The Center for Rural Policy and Development published a primer article on broadband in Minnesota. I think it should be required reading for policymakers and community leaders who find themselves in a discussion of broadband where they are nodding but not entirely understanding all of the implications of the topic. A little bit like me talking to the car mechanic. CRPD have done a nice job of describing the technology at level that’s informative but not overwhelming and outlining the potential impact of policy decisions – based very specifically on what has been happening in Minnesota for the last two years.
Here’s a sneak preview of their recommendations…
How can policy makers help?
• Let solutions be decided at the local level. The best solutions for communities will be based on many factors, including population density, terrain, and what customers can afford. The factors will vary considerably from place to place.
• Don’t try to choose between fiber and wireless. It will probably take a combination of both technologies to meet a community’s needs. Instead, weigh the importance to communities and to the state’s economy as a whole of getting fast Internet speeds versus getting any Internet at all.
• At the same time, make sure that state funds are being used to create upgradeable, future-ready networks and not just good-enough systems.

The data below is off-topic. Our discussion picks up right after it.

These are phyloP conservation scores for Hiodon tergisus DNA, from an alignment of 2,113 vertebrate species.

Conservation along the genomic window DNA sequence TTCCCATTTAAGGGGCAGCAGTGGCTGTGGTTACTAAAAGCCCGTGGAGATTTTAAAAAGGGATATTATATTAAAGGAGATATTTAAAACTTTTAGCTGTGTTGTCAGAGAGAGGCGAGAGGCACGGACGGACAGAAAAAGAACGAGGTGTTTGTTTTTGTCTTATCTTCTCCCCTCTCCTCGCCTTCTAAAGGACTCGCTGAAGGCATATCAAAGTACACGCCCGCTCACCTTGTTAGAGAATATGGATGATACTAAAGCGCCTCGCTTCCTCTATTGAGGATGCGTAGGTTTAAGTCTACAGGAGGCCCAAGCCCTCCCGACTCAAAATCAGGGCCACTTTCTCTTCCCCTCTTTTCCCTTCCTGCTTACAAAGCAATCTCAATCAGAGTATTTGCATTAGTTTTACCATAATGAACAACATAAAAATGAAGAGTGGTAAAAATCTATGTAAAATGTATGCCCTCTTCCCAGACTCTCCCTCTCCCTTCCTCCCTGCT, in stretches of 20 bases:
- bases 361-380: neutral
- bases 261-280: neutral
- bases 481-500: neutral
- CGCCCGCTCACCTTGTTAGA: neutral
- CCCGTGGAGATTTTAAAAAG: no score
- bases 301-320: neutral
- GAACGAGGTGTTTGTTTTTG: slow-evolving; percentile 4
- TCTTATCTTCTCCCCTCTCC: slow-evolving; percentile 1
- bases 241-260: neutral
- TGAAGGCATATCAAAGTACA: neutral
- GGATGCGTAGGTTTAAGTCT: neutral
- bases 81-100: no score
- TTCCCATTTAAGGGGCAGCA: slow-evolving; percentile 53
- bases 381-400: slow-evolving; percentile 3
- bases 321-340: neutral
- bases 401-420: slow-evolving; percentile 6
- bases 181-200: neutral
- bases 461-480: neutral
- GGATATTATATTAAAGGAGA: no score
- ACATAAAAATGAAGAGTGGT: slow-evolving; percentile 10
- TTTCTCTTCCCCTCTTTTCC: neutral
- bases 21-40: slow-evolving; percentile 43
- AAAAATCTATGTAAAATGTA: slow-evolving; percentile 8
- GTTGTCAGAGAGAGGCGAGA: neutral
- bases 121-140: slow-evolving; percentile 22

• Help mitigate those barriers to entry. Free-market solutions won’t work unless there are more viable players on the field. A little competition has done wonders in the past to motivate reluctant broadband providers to provide actual broadband.
• Understand that symmetric-speed networks that have generous upload speeds are crucial for economic activity. In addition to regular businesses, more and more people are setting up home-based businesses or becoming “1099ers,” independent contractors, especially in rural areas. We need to be a state of producers, not just consumers.
• Pay attention to strengthening the overall network. A reliable, robust network will keep speeds high and won’t be as likely to break down, which will be very attractive to businesses and will keep the system running strong into the future.
And instructive diagrams…